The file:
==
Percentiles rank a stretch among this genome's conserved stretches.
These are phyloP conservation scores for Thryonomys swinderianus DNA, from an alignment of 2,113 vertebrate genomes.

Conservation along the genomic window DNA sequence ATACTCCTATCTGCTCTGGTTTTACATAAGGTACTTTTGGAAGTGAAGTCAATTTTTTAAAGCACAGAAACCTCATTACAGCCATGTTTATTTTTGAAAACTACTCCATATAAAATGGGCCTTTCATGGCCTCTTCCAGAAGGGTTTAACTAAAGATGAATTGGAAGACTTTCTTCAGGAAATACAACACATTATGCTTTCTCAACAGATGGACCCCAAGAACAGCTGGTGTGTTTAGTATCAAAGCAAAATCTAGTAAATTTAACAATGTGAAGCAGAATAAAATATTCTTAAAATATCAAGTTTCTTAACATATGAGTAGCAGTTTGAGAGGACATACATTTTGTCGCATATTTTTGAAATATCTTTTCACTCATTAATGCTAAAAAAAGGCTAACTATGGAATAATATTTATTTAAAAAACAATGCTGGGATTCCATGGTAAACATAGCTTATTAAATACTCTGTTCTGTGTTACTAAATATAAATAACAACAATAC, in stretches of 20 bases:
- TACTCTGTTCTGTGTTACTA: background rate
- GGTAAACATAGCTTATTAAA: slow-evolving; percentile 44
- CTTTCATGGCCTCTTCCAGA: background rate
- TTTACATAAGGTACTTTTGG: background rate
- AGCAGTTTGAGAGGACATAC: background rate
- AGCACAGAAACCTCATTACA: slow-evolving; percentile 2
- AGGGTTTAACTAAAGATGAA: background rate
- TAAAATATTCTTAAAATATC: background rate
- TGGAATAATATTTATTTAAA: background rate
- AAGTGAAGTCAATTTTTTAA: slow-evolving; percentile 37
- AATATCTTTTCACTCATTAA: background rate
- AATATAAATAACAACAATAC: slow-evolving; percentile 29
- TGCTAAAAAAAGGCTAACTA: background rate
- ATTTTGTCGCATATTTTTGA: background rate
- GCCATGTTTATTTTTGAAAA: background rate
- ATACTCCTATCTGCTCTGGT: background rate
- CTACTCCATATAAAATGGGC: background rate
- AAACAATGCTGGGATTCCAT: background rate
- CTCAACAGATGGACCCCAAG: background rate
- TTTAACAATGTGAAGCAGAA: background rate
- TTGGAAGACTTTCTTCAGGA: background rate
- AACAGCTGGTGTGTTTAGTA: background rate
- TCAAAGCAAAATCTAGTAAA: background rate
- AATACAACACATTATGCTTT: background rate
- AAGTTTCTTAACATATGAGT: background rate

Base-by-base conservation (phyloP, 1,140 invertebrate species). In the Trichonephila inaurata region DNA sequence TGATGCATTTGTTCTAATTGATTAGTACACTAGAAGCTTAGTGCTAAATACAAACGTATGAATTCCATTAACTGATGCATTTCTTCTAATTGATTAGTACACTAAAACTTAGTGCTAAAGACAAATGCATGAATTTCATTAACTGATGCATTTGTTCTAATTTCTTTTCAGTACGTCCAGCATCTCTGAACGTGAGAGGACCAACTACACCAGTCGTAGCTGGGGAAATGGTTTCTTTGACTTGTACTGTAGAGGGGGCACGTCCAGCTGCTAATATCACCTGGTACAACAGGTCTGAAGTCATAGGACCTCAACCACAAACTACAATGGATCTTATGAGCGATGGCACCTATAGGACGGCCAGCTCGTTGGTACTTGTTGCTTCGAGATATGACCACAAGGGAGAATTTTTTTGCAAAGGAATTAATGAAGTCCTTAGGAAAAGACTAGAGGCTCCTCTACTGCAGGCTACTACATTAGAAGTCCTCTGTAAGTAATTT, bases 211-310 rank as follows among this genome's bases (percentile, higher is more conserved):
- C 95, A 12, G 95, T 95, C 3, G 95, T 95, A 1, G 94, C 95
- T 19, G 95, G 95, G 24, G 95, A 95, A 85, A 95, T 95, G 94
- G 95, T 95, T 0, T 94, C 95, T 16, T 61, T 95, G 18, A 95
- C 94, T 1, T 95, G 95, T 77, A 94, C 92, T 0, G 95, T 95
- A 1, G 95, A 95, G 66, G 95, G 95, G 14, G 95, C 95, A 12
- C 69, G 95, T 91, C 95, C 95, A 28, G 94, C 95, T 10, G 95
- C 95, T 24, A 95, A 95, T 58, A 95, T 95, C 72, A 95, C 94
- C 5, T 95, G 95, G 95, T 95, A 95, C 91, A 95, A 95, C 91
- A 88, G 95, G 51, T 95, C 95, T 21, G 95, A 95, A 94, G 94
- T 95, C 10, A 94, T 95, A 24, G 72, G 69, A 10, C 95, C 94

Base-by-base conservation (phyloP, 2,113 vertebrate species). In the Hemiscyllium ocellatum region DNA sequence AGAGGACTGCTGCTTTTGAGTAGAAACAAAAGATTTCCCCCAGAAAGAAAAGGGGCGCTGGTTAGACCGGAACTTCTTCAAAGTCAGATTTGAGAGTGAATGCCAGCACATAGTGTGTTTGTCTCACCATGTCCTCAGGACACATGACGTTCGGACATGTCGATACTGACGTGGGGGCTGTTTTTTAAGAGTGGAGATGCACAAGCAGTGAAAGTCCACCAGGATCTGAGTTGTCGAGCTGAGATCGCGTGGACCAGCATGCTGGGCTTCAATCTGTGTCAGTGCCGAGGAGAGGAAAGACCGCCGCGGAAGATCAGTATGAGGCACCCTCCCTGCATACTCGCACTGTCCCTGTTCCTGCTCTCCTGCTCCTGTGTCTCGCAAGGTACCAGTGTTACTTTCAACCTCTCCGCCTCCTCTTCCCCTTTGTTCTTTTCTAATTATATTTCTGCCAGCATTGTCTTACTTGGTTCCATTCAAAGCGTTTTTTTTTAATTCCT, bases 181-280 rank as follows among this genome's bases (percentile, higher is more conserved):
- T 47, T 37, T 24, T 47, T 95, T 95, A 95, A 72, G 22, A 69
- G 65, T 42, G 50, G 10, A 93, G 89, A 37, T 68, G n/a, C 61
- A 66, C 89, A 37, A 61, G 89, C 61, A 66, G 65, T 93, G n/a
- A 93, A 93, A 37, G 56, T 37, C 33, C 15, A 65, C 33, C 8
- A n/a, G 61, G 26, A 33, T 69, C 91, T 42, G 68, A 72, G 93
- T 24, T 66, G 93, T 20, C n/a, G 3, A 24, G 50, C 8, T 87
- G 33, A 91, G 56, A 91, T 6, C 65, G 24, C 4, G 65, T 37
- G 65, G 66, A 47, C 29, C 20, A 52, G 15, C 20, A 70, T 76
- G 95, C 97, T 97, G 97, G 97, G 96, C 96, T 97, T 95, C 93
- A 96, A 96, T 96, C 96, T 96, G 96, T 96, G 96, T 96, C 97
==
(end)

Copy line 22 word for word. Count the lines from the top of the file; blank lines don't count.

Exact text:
- CTCAACAGATGGACCCCAAG: background rate